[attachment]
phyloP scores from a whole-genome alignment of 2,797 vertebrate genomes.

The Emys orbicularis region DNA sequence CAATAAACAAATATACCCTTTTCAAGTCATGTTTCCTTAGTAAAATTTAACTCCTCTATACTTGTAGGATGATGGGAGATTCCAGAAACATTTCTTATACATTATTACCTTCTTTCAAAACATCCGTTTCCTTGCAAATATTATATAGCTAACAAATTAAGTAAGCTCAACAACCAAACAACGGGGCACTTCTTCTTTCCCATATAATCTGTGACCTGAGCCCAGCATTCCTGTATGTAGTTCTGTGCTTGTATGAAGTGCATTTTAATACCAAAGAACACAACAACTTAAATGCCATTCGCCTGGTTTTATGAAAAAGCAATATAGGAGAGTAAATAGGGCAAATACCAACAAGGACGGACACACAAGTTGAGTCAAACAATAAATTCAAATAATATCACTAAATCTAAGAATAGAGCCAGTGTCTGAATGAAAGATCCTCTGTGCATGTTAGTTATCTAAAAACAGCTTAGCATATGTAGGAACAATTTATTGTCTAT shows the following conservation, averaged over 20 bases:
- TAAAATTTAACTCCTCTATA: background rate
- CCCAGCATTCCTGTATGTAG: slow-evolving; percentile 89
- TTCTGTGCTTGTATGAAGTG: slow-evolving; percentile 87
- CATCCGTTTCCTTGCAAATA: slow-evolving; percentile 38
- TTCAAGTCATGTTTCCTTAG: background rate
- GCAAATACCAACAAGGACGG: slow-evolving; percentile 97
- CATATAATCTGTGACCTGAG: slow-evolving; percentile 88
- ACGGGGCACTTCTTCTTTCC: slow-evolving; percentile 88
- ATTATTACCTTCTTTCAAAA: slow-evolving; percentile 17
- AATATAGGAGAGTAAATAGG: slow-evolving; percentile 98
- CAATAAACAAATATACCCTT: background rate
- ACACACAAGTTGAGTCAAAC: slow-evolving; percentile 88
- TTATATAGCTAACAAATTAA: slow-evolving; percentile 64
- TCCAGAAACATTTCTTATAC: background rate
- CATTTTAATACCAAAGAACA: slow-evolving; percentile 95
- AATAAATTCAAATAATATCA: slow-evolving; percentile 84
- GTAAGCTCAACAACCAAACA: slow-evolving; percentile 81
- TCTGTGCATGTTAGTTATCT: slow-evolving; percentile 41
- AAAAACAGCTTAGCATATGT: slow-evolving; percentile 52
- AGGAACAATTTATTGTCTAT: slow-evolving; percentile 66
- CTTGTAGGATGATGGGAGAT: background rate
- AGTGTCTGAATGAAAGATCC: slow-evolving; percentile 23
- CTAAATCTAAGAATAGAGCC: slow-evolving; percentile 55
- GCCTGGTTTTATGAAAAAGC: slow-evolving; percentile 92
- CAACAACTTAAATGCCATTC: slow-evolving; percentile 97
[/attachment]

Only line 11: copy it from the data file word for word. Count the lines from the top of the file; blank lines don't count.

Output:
- ATTATTACCTTCTTTCAAAA: slow-evolving; percentile 17